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Dinosaur hearing, listening to muscle noise, quieter cubicles

rom aircraft noise. Dickson Hingson of the Sierra Club's National Parks and Monument Committee (dhingson@infowest.com) will discuss the current status of these efforts, as a deadline of April 22, 2008 approaches for implementing the act. Leslie Blomberg of the Noise Pollution Clearinghouse will propose 10 ways to reduce noise in natural parks. For example, Blomberg says, the simple step of using quieter pavement materials could cut road noise in half in the main entrance of the Florida Everglades. Blomberg (npc@nonoise.org) notes that noise in national parks follows the same consistent pattern associated with other modern noise: the invention of new noise sources, the growth in use of those sources, and the spread of those sources into previously quiet areas. (Session 4aNSa)

CATCHING KILLER WHALES IN THE ACT

Catching killer whales hunting their prey has been difficult, in part because they appear to strike at night. Among the most elusive of killer whales are the "transient" type, so-named because they follow unpredictable paths as they travel from location to location along the west coast of North America. Transients, which also distinguish themselves by feeding primarily on other marine mammals such as seals, refrain from vocalizing while hunting so that prey will not be alerted to their presence. When they begin feeding, they become more vocal. Learning more about the foraging behavior of transients is important for understanding their important roles in the marine ecosystem. To increase opportunities for observing the whales, Kelly Newman (k.newman@sfos.uaf.edu) and Alan Springer of the University of Alaska deployed an autonomous recording unit to listen for them continuously off shore of a fur seal rookery in the Bering Sea in Alaska. They detected killer whale vocalizations on 19 of 20 days during last s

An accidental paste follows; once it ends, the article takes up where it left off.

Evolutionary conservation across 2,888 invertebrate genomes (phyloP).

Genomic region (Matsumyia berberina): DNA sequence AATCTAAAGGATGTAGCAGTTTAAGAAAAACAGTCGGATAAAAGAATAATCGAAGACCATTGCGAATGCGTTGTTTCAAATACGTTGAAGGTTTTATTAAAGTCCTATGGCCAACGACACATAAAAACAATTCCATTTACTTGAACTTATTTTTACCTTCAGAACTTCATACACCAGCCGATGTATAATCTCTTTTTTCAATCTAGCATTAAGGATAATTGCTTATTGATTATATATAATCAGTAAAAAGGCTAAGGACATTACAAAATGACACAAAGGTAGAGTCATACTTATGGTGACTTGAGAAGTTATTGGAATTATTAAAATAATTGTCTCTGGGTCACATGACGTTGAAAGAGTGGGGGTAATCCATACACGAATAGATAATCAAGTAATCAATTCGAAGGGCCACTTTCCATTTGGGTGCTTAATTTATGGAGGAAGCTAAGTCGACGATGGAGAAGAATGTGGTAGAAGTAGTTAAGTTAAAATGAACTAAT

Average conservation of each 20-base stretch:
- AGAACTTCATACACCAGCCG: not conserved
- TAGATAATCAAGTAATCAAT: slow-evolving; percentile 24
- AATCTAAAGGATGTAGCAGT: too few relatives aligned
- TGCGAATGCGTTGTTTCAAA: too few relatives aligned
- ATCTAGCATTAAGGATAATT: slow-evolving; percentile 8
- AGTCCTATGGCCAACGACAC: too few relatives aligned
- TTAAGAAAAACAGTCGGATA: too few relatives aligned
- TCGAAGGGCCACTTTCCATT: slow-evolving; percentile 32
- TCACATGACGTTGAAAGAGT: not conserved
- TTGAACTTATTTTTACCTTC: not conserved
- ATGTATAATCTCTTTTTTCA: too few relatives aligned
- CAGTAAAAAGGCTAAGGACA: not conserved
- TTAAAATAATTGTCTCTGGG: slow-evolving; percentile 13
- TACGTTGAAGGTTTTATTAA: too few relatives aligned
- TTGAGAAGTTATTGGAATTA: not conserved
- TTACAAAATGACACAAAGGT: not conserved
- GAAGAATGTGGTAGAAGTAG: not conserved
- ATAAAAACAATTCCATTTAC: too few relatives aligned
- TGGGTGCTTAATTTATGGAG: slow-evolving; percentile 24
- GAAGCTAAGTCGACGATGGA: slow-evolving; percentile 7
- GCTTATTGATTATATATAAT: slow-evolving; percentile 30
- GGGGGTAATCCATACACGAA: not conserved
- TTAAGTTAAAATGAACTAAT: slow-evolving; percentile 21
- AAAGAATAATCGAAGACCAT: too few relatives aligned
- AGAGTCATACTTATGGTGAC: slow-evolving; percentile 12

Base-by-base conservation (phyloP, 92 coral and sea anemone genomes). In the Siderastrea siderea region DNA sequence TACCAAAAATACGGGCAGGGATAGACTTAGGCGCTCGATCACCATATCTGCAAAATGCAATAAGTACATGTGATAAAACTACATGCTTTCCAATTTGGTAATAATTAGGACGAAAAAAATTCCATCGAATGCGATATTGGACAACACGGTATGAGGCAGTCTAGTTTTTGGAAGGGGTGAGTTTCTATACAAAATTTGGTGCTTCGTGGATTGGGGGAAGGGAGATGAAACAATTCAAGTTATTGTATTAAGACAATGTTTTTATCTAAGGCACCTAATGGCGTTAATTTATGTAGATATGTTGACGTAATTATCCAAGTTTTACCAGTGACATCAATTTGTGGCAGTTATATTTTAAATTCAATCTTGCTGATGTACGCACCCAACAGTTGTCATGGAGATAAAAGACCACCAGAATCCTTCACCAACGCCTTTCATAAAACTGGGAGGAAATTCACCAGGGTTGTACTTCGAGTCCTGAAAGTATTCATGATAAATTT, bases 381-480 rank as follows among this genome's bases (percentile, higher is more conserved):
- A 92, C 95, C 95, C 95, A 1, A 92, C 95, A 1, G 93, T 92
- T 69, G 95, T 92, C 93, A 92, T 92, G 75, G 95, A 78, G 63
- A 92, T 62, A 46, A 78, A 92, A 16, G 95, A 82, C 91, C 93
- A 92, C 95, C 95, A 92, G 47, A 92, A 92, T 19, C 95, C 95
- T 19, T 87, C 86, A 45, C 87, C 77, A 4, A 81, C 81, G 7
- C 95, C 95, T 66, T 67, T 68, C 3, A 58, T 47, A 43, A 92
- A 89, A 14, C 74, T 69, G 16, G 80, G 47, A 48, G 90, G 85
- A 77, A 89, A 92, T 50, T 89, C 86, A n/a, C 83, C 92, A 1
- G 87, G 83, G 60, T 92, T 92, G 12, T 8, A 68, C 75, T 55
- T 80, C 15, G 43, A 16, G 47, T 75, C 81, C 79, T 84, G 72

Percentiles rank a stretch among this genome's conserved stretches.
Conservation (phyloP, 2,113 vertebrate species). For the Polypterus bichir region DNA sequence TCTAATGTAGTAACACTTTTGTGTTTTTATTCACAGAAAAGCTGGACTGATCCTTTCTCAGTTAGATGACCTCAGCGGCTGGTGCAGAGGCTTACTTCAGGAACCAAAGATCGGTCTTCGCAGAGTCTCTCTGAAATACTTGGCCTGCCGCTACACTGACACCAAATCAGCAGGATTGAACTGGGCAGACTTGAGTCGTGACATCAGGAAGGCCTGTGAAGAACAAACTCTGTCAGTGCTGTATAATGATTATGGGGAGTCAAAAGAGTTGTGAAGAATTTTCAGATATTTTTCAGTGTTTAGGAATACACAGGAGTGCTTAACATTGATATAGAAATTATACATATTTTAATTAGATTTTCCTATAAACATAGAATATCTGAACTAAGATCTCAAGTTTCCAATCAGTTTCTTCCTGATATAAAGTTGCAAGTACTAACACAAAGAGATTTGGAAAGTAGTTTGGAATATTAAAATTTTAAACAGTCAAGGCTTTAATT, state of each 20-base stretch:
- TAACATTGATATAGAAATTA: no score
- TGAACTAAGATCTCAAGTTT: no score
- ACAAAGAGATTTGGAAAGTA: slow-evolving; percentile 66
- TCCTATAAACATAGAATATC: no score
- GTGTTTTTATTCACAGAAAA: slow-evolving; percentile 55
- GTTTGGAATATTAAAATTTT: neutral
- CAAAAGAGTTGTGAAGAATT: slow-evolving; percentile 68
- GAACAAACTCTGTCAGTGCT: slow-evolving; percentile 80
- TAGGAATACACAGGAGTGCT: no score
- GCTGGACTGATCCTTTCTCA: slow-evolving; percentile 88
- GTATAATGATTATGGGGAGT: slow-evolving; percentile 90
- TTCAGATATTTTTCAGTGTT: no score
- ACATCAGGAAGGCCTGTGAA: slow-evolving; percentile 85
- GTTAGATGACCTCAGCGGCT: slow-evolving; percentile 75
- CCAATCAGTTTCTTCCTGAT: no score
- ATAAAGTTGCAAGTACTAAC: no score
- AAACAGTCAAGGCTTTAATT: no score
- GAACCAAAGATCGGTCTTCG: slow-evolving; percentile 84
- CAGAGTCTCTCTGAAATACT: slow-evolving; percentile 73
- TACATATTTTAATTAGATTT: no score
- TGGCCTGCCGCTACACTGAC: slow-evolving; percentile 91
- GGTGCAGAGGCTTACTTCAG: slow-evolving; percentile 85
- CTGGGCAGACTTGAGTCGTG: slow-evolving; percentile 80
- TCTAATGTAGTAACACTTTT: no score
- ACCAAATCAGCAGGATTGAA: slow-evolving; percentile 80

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Source:American Institute of Physics


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